A few months ago, I renewed my Florida concealed-carry permit on my iPhone. I received the reminder email, clicked the link, snapped a portrait picture of myself, put in my credit-card information and hit “Submit.” Three days later, the new card arrived in the mail—good for another seven years. Easy. The only downside was that, as usual, I looked like a zombie in the photo.
Easy. That’s the right word to describe carrying in Florida, thanks in no small part to the NRA, which helped to create and pass model legislation in the state back in the 1980s.
Having lived in the Northeast—including in New York City!—I know a little bit about jumping through deliberately byzantine bureaucratic hoops, and here in the Sunshine State, those hoops don’t really exist. Here, I can carry pretty much everywhere I go without needing to worry whether I’m likely to violate some esoteric legal regulation, or attract the attention of a government official who is implacably opposed to the Second Amendment or cross the wrong arbitrary line and face immediate arrest. Florida has statewide concealed-carry preemption, which prevents recalcitrant counties from turning the state into a patchwork quilt of different rules. It has very few legal carry restrictions on the books. I can even carry at the zoo. And, where I live, no business would dream of putting a “no firearms” sign in the window. If I want to carry, I carry.
This was not the case back in Connecticut. There, I had to carefully check each and every business I patronized to see if I would be breaking the law by walking in armed. There, I was never sure which sort of locations were allowed for carry and which were verboten. There, the state line presented an insuperable barrier to my rights. For years, I lived just a few miles from New York, and I was constantly aware that if I accidentally crossed over while carrying, I’d potentially be in serious trouble. Worse yet, there was nothing whatsoever I could do about that. New York wouldn’t recognize my Connecticut carry license, and, because I was a non-resident, it wouldn’t grant me one. The same lack of recognition of my Connecticut permit was true of Massachusetts, Rhode Island, Pennsylvania and New Jersey, which meant that I could not drive in any direction from my house without hitting a state in which carrying a gun was illegal for me. As for New York City? Forget about it.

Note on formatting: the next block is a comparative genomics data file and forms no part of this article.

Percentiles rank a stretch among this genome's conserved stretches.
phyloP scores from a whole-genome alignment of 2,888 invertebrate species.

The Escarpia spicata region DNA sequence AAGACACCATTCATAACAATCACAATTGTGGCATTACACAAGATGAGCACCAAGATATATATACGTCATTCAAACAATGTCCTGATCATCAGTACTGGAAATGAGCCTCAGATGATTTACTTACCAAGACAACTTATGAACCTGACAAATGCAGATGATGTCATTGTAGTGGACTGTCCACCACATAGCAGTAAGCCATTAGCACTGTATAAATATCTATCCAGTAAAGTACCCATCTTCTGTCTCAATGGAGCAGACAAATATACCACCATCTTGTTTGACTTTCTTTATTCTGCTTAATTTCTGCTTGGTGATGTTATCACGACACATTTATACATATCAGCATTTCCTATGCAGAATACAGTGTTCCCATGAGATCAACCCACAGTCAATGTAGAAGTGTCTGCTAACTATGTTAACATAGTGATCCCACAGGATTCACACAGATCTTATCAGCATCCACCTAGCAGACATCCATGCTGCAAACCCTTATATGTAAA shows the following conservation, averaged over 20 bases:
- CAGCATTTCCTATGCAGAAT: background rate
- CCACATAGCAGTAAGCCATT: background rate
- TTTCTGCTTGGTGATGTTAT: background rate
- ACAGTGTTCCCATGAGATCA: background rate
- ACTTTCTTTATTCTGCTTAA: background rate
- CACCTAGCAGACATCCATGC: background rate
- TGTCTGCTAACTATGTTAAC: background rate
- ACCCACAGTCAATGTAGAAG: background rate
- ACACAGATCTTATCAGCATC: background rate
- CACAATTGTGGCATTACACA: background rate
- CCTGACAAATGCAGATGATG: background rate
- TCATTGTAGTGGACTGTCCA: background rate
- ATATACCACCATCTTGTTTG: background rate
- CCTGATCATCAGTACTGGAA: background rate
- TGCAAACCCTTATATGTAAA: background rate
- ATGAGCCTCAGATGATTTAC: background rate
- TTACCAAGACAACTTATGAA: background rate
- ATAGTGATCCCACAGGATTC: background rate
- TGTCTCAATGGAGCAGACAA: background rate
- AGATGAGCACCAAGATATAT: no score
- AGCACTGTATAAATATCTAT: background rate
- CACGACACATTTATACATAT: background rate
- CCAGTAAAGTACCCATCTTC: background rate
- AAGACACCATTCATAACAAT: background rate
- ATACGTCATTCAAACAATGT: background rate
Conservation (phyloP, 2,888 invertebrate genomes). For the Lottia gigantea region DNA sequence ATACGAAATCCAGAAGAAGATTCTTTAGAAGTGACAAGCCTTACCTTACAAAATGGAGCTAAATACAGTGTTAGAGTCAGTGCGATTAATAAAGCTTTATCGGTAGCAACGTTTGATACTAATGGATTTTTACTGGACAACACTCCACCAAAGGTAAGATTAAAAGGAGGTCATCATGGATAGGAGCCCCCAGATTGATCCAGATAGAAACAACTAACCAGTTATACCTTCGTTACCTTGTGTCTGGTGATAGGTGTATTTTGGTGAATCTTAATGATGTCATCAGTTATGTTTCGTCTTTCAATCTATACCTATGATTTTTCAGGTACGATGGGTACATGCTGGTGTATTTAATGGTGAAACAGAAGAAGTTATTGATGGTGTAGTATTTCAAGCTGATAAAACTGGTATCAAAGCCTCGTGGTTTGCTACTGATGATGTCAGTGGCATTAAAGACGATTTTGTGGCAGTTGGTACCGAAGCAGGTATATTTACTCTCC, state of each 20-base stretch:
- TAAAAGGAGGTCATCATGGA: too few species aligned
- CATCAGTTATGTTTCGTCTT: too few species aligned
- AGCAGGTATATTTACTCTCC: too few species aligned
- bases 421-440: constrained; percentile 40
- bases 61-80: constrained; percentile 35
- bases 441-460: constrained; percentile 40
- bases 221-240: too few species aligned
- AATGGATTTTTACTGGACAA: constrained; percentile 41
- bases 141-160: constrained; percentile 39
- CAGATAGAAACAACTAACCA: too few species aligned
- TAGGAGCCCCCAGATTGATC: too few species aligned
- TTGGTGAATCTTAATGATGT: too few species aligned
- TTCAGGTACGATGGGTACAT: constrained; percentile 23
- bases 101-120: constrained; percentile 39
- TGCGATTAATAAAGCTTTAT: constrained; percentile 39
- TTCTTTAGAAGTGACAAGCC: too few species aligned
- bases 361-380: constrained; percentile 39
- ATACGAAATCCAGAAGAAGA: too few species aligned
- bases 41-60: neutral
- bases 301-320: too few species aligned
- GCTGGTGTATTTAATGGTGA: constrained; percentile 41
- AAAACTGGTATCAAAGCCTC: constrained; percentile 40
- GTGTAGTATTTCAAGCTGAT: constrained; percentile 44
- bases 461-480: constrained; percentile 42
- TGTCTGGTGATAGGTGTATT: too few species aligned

Florida, by contrast, has reciprocity with every single state that surrounds it—and many more besides. Driving north, the first state I would hit that doesn’t recognize my Florida permit is Illinois—423 miles away. Driving west, the first would be California—1,584 miles away. Driving northeast, the first would be Maryland—597 miles away. In total, 37 states reciprocate with Florida.
When I first arrived here in 2017, I went to the DMV to change my driver’s license and license plate, and the lady at the window asked me if I wanted to apply for a concealed-carry permit while I was there. Coming from the Northeast, my jaw almost hit the floor. As it happened, I’d already completed the process, but, if I hadn’t, she said she’d have walked me through from start to finish. No wonder one in ten Floridians have a carry permit. No wonder that number continues to grow dramatically.
The only challenge in Florida is the heat. When I lived in Connecticut, I could carry a larger gun underneath my coat for most the year. In Florida, that’s a lot trickier. I spend most of my life in shorts, a t-shirt and flip-flops, and bigger guns tend to prove too heavy or too likely to print
through my clothes. To adapt, I’ve taken to carrying a 9 mm Smith & Wesson Shield as a matter of daily habit—and I’ve never looked back from that change. Life’s good in Florida these days.